A New Era Begins: Pokemon Sword and Shield

Pokemon Sword and Shield
Gameplay
graphics
audio
value
fun
Genre
Reviewed On
Nintendo Switch
Available For
Difficulty
Easy
Publisher(s)
Developer(s)
ESRB
ESRB

Pokemon Sword and Shield marks the official release of the 8th generation of Pokemon- With this, there are 80 brand new Pokemon, plus new regional variants, to catch, train, and force to do your bidding across 8 gyms in the Galar region. Boasting a Pokedex almost 500 creatures shorter than the national Pokedex of the previous game, Pokemon Sword and Shield haven’t been without controversy, but the core game components are still alive and well- you’ll be able to rock-paper-scissors with the best of them. So are Pokemon Sword and Shield super-effective, or is it a real Focus Miss? Let’s find out.

Check out the entire Pokémon Celebration series of articles that have run so far.

The story of Pokemon Sword and Shield is largely the same as previous generations, with some twists: You’ll explore the UK-inspired Galar region and train Pokemon to compete in the Gym Challenge, which is a soccer-inspired league where thousands of fans watch trainers compete. The “evil” team of this game, Team Yell, are actually just a bunch of soccer hooligans who are massive fans of a criminally underutilized character in the story; they’re basically all just idiots with hearts of gold (Peak Team Yell: They shout at you, with a crude megaphone, to prevent you from disturbing a sleeping Pokemon. While right next to the sleeping Pokemon). No actual bad guy shows up in the series until right before the championship battle, and that even is over basically as quickly as its begun. The story of Pokemon games have always been fairly simple, and Sword and Shield keep up this appearance pretty well as you’re just a kid participating in a sporting event, working your way to the top.

Mega evolution, Z-Moves, and a lot of Pokemon from previous games don’t return in Sword and Shield, but the new Dynamax mechanic takes their place. Dynamax can only be utilized once per battle, and is only enabled in specific locations of the game- usually in the gym’s stadiums. The Dynamaxed state allows your Pokemon a sizable health boost and access to powerful moves with beneficial effects, such as fire moves setting up strong sunlight. It’s a very swingy mechanic that even the gym leaders will use on their final Pokemon, several of them showing off special Gigantamax forms, which are essentially the same as Dynamax, but only usable by Pokemon caught in special locations in the Wild Area. The mechanic itself can be used to power through a sweep on an opposing team, or turnaround a bad situation on your opponent at a time they didn’t predict.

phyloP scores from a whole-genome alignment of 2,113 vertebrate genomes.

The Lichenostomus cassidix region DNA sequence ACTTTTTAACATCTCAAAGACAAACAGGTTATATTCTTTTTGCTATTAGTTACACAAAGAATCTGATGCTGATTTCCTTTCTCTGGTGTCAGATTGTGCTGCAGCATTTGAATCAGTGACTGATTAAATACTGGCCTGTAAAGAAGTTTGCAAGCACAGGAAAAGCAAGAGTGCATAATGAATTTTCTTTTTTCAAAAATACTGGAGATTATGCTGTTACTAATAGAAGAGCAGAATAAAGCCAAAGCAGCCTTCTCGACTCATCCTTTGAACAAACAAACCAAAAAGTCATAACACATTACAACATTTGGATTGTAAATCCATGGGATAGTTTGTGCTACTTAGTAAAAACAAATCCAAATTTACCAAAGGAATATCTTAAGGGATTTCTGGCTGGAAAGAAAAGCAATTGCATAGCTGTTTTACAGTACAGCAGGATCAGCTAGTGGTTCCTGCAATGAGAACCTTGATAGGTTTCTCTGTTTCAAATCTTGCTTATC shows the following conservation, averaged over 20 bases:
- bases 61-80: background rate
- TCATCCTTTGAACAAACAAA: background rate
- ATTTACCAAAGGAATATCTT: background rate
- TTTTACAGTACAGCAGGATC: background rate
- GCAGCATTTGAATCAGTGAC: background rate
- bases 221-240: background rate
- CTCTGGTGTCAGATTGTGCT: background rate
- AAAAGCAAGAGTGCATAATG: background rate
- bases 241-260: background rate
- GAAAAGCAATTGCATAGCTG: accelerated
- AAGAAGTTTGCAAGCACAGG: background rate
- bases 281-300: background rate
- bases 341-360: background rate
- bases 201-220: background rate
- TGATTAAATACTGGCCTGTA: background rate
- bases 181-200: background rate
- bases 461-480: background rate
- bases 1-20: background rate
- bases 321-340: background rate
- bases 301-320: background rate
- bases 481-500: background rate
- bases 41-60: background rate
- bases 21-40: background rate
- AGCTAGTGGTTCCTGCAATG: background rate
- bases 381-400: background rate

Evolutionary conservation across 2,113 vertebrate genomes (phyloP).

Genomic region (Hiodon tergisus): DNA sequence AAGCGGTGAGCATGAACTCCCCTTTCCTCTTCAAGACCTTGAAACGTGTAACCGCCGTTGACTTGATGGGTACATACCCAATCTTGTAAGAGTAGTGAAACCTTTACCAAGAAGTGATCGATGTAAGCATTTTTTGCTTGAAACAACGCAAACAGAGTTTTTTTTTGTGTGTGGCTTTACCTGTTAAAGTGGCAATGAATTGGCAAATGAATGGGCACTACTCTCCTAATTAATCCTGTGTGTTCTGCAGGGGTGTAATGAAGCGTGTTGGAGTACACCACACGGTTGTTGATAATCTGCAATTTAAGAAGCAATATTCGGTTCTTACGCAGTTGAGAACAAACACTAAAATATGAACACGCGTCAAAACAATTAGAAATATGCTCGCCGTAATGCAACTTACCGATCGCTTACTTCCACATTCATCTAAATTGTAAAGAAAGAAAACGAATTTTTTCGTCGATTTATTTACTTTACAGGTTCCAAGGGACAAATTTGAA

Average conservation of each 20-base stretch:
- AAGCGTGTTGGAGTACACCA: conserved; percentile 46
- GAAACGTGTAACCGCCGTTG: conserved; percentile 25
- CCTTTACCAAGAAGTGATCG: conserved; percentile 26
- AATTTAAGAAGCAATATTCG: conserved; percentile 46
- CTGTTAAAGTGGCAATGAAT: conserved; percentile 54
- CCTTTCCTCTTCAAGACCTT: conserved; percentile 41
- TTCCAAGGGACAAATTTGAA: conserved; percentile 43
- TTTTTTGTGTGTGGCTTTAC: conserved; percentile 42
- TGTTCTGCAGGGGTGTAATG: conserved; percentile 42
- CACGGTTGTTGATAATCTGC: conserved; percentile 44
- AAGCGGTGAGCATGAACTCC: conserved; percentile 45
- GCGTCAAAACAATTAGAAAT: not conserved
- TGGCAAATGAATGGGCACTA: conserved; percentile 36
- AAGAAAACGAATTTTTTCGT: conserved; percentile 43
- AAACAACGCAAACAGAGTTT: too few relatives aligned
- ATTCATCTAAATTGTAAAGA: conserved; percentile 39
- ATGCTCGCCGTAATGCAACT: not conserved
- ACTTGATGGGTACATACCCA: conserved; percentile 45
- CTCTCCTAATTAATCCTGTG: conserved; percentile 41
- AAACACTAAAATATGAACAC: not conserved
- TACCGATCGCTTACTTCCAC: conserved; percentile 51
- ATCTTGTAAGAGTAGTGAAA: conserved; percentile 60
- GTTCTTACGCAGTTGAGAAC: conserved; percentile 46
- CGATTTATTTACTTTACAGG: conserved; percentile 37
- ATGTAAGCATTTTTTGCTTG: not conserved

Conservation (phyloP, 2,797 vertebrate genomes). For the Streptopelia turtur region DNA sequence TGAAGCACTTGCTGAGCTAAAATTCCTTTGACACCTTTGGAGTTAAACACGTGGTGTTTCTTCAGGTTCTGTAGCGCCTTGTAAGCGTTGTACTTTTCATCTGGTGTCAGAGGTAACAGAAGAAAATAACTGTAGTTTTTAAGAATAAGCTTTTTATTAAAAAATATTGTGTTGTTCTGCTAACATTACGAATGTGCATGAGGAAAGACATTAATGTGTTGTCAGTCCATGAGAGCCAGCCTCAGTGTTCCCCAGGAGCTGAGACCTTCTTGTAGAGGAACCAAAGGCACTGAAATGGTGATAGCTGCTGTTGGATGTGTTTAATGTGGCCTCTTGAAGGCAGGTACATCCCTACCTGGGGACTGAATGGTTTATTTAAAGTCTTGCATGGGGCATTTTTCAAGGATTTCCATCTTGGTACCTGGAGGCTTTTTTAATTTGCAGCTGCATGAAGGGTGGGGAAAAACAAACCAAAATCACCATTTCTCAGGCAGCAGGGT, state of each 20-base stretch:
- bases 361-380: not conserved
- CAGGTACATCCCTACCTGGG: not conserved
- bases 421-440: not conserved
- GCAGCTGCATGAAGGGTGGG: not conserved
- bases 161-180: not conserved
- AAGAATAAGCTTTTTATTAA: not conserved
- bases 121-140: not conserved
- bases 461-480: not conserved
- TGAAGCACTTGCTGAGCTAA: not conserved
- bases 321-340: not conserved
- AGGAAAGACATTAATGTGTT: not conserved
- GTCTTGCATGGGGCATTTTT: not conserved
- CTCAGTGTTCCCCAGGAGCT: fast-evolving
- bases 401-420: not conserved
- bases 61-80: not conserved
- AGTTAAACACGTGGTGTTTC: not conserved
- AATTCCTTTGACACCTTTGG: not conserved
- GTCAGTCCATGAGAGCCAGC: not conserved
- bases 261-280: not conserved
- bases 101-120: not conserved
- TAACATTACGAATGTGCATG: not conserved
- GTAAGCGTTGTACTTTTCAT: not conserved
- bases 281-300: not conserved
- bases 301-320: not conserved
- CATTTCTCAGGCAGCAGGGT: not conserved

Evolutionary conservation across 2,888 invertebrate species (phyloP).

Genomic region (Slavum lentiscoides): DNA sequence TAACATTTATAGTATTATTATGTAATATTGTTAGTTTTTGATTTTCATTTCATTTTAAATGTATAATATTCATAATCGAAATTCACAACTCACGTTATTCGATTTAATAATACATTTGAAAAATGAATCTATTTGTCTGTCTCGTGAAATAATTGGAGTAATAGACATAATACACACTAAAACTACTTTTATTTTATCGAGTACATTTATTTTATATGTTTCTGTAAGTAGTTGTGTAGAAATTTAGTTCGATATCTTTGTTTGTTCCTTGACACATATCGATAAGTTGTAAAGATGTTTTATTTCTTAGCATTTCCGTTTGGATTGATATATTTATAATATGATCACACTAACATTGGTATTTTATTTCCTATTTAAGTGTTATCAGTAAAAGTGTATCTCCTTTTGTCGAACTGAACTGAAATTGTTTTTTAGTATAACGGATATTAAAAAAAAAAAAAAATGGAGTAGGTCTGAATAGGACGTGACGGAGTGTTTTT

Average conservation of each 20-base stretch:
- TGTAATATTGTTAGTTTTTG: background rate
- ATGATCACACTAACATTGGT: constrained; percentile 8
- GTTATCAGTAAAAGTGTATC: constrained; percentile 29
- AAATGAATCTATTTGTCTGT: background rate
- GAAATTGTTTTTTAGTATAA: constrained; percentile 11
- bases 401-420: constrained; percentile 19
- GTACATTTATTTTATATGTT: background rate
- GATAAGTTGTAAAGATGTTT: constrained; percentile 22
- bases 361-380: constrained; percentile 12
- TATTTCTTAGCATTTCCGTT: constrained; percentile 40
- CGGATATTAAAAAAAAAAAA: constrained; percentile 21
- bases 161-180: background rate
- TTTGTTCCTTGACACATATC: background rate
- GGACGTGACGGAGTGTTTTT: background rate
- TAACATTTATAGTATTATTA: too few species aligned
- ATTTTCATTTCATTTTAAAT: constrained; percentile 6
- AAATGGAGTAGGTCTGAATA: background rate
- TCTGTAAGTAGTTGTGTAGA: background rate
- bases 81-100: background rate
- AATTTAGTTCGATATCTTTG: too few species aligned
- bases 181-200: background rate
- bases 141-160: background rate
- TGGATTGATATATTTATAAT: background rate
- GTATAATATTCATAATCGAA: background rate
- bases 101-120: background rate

The story campaign of Sword and Shield is serviceable, but it’s marred by a shorter than usual run time with way more than the usual amount of dialogue for a Pokemon game. To make matters worse, most of the dialogue is largely unimportant fluff- you could beat the whole story in about 15 hours if you don’t mess around in the Wild Area for hours at a time, but you’ll be stopped fairly constantly by characters who will repeat the same dialogue to make sure you understand its jokes (your rival tells you no fewer than 10 times that his brother, the Champion, has a poor sense of direction). To drive home how unimportant a lot of this dialogue is- the Champion himself will congratulate you for using super-effective moves in the championship battle of the Pokemon League; literally the battle that precedes the credits roll.